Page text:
The call of duty: A duty development model of organizational commitment

Charn P. McAllister, Gerald R. Ferris

Research output: Contribution to journalReview articlepeer-review

5 Scopus citations


Although the concept of duty has a historic and philosophical foundations dating back to Aristotle, there is very little theory and research in this area of scientific inquiry. In an effort to address this lack of scholarship, a theoretical foundation and a model are presented that clearly delineate the construct of duty, and the nature of its development within an individual-organization relationship. Using social exchange theory and the three-component model of organizational commitment as the conceptual foundations, the proposed duty development model explains the individual-level antecedents and the phases of commitment that individuals may progress through during their tenure in an organization. The various types of exchanges and transactions inherent in the social exchange theory provide the basis for each phase of commitment individuals experience. It is proposed that certain antecedents make individuals more likely to form a sense of duty toward an organization, but the development of this type of relationship requires an organization to focus on commitment building efforts, such as perceived organizational support and organizational culture. Contributions to theory and research, organizational implications, and directions for future research are discussed.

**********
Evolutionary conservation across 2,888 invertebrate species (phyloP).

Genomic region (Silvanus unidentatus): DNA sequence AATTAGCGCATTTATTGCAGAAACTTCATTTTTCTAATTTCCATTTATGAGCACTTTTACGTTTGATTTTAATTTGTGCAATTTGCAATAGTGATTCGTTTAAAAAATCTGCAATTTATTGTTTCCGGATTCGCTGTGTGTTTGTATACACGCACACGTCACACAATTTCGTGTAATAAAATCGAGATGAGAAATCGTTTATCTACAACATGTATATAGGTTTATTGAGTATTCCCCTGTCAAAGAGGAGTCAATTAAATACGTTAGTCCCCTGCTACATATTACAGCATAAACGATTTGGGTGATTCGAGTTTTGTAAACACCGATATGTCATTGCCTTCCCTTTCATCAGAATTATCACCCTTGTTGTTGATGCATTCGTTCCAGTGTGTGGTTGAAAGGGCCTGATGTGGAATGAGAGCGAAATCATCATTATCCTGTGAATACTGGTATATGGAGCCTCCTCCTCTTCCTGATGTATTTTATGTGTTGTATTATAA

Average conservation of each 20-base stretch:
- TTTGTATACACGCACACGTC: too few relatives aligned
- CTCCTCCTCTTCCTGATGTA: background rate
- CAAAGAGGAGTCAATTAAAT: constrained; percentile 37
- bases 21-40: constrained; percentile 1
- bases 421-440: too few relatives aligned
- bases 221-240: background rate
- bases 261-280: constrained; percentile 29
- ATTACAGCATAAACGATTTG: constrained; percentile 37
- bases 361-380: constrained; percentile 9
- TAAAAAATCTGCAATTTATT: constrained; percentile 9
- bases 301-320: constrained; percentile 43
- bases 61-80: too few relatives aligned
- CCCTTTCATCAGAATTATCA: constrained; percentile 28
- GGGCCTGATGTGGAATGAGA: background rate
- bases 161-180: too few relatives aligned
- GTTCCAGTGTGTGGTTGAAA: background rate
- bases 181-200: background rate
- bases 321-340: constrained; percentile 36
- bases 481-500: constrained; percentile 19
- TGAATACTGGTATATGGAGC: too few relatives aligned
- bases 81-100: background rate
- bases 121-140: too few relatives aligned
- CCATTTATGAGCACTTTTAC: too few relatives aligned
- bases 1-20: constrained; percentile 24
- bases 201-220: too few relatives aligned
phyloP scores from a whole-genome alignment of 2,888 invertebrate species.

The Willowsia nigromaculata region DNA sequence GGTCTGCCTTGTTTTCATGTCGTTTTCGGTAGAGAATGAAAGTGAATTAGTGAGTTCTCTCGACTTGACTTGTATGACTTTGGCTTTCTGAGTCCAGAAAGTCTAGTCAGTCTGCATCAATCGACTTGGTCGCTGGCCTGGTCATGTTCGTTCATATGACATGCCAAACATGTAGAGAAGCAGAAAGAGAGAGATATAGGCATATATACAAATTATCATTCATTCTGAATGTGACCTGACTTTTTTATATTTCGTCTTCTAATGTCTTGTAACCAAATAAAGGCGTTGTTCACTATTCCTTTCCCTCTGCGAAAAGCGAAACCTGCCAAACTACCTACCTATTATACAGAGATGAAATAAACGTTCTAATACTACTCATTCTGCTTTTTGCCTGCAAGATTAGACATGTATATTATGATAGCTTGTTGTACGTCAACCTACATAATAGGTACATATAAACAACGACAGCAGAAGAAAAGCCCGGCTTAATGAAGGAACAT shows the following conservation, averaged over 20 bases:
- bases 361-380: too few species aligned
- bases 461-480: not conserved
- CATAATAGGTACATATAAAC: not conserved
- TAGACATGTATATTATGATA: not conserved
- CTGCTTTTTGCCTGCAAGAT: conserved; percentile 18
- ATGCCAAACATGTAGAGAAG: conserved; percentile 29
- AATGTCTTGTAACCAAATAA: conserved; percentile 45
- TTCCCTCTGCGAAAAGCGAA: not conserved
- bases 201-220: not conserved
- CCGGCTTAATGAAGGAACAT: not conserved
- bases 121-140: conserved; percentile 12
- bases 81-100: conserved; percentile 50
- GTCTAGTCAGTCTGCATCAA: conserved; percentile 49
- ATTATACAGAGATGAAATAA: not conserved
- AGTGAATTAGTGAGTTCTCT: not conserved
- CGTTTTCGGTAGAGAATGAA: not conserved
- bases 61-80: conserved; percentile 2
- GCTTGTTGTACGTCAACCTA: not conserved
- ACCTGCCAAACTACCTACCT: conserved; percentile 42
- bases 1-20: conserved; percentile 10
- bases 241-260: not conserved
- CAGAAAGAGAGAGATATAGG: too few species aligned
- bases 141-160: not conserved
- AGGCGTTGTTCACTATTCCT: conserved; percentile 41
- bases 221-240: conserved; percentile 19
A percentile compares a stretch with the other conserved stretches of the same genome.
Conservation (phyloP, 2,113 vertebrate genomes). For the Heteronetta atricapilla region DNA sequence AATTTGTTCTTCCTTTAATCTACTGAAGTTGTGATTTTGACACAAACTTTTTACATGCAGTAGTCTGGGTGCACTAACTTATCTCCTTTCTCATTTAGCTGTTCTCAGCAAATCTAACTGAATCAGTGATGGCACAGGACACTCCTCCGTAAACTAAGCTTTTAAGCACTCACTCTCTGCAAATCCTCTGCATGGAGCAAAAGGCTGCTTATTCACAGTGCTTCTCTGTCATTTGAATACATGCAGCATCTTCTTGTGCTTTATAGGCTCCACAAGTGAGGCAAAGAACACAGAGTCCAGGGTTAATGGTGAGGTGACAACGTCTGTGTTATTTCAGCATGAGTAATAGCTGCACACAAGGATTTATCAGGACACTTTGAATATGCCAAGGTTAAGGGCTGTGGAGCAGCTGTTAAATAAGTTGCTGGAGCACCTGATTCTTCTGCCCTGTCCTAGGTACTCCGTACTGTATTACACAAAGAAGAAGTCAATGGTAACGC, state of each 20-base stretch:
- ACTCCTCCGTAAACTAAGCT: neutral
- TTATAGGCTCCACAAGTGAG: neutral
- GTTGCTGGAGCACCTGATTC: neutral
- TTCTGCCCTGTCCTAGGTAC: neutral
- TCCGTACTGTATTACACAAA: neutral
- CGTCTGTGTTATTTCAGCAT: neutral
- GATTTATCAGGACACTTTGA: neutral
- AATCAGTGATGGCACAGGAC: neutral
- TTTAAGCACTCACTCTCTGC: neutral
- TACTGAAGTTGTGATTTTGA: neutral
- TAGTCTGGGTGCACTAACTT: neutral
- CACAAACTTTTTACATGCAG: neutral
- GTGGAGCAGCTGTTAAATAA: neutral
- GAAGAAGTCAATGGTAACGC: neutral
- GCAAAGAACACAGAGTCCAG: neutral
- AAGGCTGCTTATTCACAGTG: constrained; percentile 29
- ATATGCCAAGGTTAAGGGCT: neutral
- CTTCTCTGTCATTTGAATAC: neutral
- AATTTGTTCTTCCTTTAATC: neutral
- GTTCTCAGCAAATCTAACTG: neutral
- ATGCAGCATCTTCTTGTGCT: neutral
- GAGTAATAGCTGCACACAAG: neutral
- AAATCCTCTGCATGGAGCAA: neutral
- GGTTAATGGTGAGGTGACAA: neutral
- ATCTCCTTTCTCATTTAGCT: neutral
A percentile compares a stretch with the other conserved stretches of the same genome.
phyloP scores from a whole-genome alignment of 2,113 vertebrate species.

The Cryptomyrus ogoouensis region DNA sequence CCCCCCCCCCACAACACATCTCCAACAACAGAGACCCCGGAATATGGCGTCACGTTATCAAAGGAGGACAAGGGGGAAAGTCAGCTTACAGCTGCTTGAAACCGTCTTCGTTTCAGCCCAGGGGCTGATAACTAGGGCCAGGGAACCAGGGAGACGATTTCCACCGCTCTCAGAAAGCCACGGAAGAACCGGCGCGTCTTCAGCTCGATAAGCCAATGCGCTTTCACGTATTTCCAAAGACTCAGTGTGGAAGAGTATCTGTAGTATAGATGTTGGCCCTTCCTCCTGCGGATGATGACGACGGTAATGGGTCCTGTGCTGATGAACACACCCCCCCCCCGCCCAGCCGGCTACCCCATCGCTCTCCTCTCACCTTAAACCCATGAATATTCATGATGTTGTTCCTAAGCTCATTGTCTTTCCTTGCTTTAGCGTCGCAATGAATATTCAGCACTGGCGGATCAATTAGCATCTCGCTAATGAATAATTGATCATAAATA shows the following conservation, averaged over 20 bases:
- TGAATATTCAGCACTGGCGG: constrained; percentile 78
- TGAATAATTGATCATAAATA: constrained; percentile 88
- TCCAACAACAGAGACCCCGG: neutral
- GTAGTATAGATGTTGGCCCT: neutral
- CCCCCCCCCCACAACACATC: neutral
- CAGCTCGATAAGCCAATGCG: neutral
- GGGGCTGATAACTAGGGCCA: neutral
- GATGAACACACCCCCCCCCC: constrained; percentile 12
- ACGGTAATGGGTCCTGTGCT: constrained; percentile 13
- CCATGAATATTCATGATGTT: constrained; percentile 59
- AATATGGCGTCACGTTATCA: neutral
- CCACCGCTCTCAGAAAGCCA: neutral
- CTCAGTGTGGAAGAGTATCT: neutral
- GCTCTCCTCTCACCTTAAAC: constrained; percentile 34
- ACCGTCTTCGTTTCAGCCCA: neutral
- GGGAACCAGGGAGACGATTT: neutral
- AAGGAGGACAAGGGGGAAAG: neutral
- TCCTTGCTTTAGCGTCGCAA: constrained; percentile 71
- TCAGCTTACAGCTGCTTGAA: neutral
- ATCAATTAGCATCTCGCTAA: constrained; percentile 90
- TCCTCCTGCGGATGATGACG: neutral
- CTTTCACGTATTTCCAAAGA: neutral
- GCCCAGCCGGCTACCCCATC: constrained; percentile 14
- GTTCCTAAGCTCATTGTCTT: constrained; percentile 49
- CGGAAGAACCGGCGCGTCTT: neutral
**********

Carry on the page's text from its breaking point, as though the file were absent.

Original languageEnglish (US)
Pages (from-to)209-244
Number of pages36
JournalResearch in Personnel and Human Resources Management
StatePublished - 2016


  • Commitment
  • Loyalty
  • Moral duty
  • Performance

ASJC Scopus subject areas

  • Organizational Behavior and Human Resource Management


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